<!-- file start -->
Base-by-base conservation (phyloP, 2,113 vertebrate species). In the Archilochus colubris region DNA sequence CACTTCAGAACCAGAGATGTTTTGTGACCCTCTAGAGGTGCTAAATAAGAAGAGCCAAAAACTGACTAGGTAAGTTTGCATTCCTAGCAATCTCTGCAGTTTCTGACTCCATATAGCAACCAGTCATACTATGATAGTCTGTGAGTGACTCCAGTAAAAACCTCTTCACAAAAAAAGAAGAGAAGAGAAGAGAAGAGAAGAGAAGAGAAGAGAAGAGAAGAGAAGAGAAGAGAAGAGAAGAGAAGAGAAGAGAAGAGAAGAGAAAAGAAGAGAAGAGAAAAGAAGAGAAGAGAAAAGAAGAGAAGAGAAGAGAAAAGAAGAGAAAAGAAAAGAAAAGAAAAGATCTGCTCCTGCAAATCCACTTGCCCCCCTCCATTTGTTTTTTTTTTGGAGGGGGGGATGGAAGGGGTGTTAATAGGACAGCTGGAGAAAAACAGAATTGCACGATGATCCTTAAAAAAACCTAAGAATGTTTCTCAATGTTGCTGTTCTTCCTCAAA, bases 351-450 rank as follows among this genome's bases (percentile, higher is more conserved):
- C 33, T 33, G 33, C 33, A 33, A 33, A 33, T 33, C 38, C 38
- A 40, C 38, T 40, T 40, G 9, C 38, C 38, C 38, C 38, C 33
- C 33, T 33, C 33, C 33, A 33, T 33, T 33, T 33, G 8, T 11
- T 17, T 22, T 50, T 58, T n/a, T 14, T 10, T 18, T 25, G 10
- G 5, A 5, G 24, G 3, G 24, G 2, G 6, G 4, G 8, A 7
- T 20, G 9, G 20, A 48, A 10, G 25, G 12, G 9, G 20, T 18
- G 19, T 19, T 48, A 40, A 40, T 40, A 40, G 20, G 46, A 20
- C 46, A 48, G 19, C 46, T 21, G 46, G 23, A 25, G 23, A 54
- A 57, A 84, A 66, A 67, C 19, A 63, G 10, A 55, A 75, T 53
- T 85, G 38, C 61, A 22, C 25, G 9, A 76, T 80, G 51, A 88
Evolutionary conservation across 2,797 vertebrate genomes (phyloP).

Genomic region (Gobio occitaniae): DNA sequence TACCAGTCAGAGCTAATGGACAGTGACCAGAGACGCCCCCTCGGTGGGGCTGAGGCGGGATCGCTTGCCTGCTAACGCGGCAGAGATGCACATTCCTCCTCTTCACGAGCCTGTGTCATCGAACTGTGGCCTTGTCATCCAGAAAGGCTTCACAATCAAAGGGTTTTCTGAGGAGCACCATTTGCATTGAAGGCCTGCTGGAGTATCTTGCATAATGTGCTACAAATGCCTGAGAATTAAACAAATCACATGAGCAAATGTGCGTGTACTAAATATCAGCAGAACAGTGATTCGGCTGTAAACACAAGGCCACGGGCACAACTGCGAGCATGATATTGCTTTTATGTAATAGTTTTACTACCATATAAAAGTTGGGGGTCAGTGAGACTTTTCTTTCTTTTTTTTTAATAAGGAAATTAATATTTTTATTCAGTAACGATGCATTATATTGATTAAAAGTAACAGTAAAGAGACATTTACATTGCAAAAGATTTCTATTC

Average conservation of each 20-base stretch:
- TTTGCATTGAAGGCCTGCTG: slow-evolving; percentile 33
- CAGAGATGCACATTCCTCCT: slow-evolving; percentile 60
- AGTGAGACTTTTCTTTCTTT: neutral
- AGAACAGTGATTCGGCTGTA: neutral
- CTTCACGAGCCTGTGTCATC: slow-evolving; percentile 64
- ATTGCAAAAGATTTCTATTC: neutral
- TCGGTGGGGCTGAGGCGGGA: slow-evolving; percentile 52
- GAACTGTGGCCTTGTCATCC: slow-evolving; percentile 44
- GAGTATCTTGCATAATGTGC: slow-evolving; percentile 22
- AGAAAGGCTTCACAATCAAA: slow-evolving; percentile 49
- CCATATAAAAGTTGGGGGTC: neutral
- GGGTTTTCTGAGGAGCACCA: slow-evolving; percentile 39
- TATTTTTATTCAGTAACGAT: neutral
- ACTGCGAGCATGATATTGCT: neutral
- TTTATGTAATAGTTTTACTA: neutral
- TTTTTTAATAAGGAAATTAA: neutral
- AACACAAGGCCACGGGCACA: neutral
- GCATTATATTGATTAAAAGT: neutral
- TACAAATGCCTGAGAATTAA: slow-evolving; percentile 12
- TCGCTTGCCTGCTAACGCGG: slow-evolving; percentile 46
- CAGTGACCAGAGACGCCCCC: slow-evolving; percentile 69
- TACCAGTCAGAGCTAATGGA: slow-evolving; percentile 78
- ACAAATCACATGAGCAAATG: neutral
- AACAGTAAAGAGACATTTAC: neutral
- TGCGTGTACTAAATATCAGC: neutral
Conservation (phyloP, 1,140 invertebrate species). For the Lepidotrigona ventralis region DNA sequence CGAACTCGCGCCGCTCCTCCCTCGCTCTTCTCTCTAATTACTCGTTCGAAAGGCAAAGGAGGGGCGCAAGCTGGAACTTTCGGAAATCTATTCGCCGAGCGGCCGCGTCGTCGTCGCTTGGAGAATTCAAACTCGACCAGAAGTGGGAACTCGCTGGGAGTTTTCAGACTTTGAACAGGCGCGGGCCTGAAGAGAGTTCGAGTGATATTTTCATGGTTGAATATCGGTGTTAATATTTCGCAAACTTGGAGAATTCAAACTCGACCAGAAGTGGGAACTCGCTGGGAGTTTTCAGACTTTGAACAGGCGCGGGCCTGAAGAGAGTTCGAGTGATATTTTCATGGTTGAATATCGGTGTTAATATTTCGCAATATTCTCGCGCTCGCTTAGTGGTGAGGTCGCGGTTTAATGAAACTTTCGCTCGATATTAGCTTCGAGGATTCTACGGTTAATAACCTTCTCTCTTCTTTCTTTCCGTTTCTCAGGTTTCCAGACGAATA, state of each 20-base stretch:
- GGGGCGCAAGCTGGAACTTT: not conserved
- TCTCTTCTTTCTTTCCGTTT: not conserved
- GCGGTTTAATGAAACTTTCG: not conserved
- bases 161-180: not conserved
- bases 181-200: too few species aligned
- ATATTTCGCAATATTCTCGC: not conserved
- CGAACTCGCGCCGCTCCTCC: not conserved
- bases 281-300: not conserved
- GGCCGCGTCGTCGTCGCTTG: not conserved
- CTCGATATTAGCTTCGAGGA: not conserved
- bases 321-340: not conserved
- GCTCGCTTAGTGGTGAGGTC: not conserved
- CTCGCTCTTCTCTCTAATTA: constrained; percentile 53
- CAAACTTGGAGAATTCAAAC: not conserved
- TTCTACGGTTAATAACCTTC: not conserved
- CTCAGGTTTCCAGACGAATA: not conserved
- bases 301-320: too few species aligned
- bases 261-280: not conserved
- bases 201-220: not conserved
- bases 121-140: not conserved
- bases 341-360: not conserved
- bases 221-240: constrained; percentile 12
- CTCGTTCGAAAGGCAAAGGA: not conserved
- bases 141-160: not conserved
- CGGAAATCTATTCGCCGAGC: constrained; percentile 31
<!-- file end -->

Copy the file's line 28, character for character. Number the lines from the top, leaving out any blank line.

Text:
- ACTGCGAGCATGATATTGCT: neutral